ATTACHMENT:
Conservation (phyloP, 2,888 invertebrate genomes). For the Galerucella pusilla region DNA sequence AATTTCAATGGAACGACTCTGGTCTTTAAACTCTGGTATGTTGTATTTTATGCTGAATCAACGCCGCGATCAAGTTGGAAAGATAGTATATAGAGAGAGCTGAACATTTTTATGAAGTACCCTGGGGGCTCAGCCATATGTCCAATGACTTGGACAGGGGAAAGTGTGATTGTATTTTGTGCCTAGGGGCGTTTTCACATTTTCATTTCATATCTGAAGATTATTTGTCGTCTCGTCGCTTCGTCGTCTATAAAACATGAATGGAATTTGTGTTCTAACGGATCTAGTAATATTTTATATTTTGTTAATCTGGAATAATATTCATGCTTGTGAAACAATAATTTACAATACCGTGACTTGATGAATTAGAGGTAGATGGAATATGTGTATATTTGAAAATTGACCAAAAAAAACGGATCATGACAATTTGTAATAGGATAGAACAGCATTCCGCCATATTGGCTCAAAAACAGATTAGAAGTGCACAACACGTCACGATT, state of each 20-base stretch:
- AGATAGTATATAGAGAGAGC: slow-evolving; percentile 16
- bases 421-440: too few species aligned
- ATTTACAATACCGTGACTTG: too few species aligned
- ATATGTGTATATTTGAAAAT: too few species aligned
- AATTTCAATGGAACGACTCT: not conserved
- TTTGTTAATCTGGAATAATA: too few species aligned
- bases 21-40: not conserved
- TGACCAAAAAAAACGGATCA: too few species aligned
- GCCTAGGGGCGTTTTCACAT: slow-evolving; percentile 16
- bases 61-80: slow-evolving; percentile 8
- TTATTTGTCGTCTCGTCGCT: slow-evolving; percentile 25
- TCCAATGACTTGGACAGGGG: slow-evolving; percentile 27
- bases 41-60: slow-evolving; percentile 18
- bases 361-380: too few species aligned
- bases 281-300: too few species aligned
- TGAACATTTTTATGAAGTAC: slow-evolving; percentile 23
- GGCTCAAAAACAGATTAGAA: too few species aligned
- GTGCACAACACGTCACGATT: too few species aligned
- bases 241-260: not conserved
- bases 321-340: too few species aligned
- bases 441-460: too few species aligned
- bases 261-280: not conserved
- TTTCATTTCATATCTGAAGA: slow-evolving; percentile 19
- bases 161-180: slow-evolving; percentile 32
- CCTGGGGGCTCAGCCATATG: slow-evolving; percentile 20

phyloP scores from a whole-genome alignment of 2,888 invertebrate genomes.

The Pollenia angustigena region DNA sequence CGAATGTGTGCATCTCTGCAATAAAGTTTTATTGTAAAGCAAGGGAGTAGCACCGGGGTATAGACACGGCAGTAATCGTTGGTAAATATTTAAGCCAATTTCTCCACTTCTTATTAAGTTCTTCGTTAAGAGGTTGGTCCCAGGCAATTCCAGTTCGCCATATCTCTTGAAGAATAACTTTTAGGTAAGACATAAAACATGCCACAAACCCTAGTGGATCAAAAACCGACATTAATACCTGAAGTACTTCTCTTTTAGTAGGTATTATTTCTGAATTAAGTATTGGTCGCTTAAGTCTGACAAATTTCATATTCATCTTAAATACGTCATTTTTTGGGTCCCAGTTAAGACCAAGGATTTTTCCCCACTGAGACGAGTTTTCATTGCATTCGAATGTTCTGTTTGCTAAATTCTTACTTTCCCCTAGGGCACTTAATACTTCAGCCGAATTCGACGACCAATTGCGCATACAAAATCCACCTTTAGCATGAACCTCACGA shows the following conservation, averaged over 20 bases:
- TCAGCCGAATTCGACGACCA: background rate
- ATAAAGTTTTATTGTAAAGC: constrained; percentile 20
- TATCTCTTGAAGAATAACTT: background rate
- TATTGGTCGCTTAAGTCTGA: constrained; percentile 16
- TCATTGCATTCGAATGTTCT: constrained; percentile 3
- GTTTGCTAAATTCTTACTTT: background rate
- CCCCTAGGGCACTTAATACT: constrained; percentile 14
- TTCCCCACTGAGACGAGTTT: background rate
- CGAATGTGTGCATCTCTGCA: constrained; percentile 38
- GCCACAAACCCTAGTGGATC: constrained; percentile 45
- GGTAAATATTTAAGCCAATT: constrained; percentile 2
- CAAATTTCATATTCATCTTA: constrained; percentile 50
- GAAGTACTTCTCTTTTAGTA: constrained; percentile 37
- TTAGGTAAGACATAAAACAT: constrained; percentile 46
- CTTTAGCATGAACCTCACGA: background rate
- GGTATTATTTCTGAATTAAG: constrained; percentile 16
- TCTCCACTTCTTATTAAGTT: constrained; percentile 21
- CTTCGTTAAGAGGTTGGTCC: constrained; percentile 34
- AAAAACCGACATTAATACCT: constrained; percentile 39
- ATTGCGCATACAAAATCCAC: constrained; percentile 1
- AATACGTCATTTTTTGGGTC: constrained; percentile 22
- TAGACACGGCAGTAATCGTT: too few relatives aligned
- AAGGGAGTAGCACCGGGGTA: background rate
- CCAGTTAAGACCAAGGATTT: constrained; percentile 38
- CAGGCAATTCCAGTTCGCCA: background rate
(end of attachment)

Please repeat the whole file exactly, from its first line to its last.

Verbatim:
Conservation (phyloP, 2,888 invertebrate genomes). For the Galerucella pusilla region DNA sequence AATTTCAATGGAACGACTCTGGTCTTTAAACTCTGGTATGTTGTATTTTATGCTGAATCAACGCCGCGATCAAGTTGGAAAGATAGTATATAGAGAGAGCTGAACATTTTTATGAAGTACCCTGGGGGCTCAGCCATATGTCCAATGACTTGGACAGGGGAAAGTGTGATTGTATTTTGTGCCTAGGGGCGTTTTCACATTTTCATTTCATATCTGAAGATTATTTGTCGTCTCGTCGCTTCGTCGTCTATAAAACATGAATGGAATTTGTGTTCTAACGGATCTAGTAATATTTTATATTTTGTTAATCTGGAATAATATTCATGCTTGTGAAACAATAATTTACAATACCGTGACTTGATGAATTAGAGGTAGATGGAATATGTGTATATTTGAAAATTGACCAAAAAAAACGGATCATGACAATTTGTAATAGGATAGAACAGCATTCCGCCATATTGGCTCAAAAACAGATTAGAAGTGCACAACACGTCACGATT, state of each 20-base stretch:
- AGATAGTATATAGAGAGAGC: slow-evolving; percentile 16
- bases 421-440: too few species aligned
- ATTTACAATACCGTGACTTG: too few species aligned
- ATATGTGTATATTTGAAAAT: too few species aligned
- AATTTCAATGGAACGACTCT: not conserved
- TTTGTTAATCTGGAATAATA: too few species aligned
- bases 21-40: not conserved
- TGACCAAAAAAAACGGATCA: too few species aligned
- GCCTAGGGGCGTTTTCACAT: slow-evolving; percentile 16
- bases 61-80: slow-evolving; percentile 8
- TTATTTGTCGTCTCGTCGCT: slow-evolving; percentile 25
- TCCAATGACTTGGACAGGGG: slow-evolving; percentile 27
- bases 41-60: slow-evolving; percentile 18
- bases 361-380: too few species aligned
- bases 281-300: too few species aligned
- TGAACATTTTTATGAAGTAC: slow-evolving; percentile 23
- GGCTCAAAAACAGATTAGAA: too few species aligned
- GTGCACAACACGTCACGATT: too few species aligned
- bases 241-260: not conserved
- bases 321-340: too few species aligned
- bases 441-460: too few species aligned
- bases 261-280: not conserved
- TTTCATTTCATATCTGAAGA: slow-evolving; percentile 19
- bases 161-180: slow-evolving; percentile 32
- CCTGGGGGCTCAGCCATATG: slow-evolving; percentile 20

phyloP scores from a whole-genome alignment of 2,888 invertebrate genomes.

The Pollenia angustigena region DNA sequence CGAATGTGTGCATCTCTGCAATAAAGTTTTATTGTAAAGCAAGGGAGTAGCACCGGGGTATAGACACGGCAGTAATCGTTGGTAAATATTTAAGCCAATTTCTCCACTTCTTATTAAGTTCTTCGTTAAGAGGTTGGTCCCAGGCAATTCCAGTTCGCCATATCTCTTGAAGAATAACTTTTAGGTAAGACATAAAACATGCCACAAACCCTAGTGGATCAAAAACCGACATTAATACCTGAAGTACTTCTCTTTTAGTAGGTATTATTTCTGAATTAAGTATTGGTCGCTTAAGTCTGACAAATTTCATATTCATCTTAAATACGTCATTTTTTGGGTCCCAGTTAAGACCAAGGATTTTTCCCCACTGAGACGAGTTTTCATTGCATTCGAATGTTCTGTTTGCTAAATTCTTACTTTCCCCTAGGGCACTTAATACTTCAGCCGAATTCGACGACCAATTGCGCATACAAAATCCACCTTTAGCATGAACCTCACGA shows the following conservation, averaged over 20 bases:
- TCAGCCGAATTCGACGACCA: background rate
- ATAAAGTTTTATTGTAAAGC: constrained; percentile 20
- TATCTCTTGAAGAATAACTT: background rate
- TATTGGTCGCTTAAGTCTGA: constrained; percentile 16
- TCATTGCATTCGAATGTTCT: constrained; percentile 3
- GTTTGCTAAATTCTTACTTT: background rate
- CCCCTAGGGCACTTAATACT: constrained; percentile 14
- TTCCCCACTGAGACGAGTTT: background rate
- CGAATGTGTGCATCTCTGCA: constrained; percentile 38
- GCCACAAACCCTAGTGGATC: constrained; percentile 45
- GGTAAATATTTAAGCCAATT: constrained; percentile 2
- CAAATTTCATATTCATCTTA: constrained; percentile 50
- GAAGTACTTCTCTTTTAGTA: constrained; percentile 37
- TTAGGTAAGACATAAAACAT: constrained; percentile 46
- CTTTAGCATGAACCTCACGA: background rate
- GGTATTATTTCTGAATTAAG: constrained; percentile 16
- TCTCCACTTCTTATTAAGTT: constrained; percentile 21
- CTTCGTTAAGAGGTTGGTCC: constrained; percentile 34
- AAAAACCGACATTAATACCT: constrained; percentile 39
- ATTGCGCATACAAAATCCAC: constrained; percentile 1
- AATACGTCATTTTTTGGGTC: constrained; percentile 22
- TAGACACGGCAGTAATCGTT: too few relatives aligned
- AAGGGAGTAGCACCGGGGTA: background rate
- CCAGTTAAGACCAAGGATTT: constrained; percentile 38
- CAGGCAATTCCAGTTCGCCA: background rate